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AoA Grant Programs

Funding Opportunities

Overview

Grants and cooperative agreements are the vehicles by which AoA transfers its appropriated funding resources to the Aging Network. Grants are used when AoA has no substantial involvement in the administration of project and there is no direct benefit to AoA. If, however, AoA expects to have substantial involvement in the direction and implementation of a project, AoA often uses cooperative agreements.

There are two basic types of Federal grants: Formula (or Mandatory) Grants and Discretionary Grants. In addition, AoA’s Title VI program uses a hybrid grant which features elements of both Formula and Discretionary grants and is therefore listed separately.

Formula Grants

Title III and Title VII of the Older Americas Act make funds available to grantees through Formula grants. They are on-going programs administered by State agencies for which no application or competition is required. By Congressional mandate, however, the funds for these two programs are divided among individual states and U.S. territories using a population-based formula. In addition, grantees are required to match a percentage of the Federal funds received with State-appropriated funds and to administer the total of state and Federal program funds in accordance with an AoA-approved State Plan for the state. (See: Catalogue of Federal Domestic Assistance (CFDA) for additional background on Title III and Title VII program administration.)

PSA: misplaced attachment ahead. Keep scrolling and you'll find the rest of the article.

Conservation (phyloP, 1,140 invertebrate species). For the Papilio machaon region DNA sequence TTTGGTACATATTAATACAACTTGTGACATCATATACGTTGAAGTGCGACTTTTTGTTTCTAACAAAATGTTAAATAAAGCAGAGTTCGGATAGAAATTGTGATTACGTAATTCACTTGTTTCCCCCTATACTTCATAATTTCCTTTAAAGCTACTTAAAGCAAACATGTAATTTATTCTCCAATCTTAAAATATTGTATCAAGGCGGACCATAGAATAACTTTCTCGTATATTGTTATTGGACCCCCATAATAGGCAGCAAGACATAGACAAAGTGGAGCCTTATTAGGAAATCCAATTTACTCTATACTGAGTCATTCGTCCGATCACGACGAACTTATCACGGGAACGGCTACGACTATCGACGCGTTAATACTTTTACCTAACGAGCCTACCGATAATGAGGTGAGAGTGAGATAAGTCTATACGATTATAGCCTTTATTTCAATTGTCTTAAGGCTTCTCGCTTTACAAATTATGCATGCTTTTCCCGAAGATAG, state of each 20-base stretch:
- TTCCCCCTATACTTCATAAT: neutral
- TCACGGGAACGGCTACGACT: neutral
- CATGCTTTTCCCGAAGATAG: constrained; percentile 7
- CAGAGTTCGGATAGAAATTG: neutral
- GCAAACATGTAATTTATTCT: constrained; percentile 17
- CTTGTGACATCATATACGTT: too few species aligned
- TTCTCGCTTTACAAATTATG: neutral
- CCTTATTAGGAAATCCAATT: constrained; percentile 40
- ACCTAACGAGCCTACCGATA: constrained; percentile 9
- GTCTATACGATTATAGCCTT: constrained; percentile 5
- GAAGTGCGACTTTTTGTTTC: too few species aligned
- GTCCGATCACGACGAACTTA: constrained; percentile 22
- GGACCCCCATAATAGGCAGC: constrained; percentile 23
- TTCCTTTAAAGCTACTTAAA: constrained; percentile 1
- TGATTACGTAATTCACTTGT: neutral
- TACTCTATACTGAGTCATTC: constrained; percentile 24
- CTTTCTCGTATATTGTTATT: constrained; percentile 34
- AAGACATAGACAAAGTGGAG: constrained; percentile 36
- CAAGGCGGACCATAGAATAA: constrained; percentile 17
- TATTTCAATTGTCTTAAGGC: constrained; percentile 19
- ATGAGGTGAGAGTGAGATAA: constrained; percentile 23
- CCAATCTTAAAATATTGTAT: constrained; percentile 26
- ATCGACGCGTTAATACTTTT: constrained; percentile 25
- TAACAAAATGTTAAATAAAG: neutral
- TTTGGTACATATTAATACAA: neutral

For information on Title III and IV state funding, see Funding Allocations to States and Tribal Organizations.

Discretionary Grants

AoA funds projects under Title IV of the Older Americans Act to encourage projects that develop, test and disseminate best practices to be used by organizations in the Aging Network. Competitive grants allow AoA to exercise discretion in selecting the projects to be funded and determining the amount to be awarded. Because of the nature of these projects, substantial involvement on the part of the Agency is often necessary, as a result, discretionary grants are increasingly being administered as cooperative agreements. In addition, funds that Congress has set aside for specific legislatively-defined purposes are administered with Title IV projects . (See: Catalogue of Federal Domestic Assistance (CFDA) for more on Title IV program administration.)

Native Americans (Title VI) Grants

Title VI grants to Native American Tribes and Hawaiian Americans require that, like discretionary grants, grantees must submit an application if they wish to be included in the allocation of funds, but like formula grants, a population based formula is used to estimate the distribution of funds that will be made available to grantees under this Title. (See: Catalogue of Federal Domestic Assistance (CFDA) for more on Title VI program administration.)

For information on Title VI Tribal funding, see Funding Allocations to States and Tribal Organizations.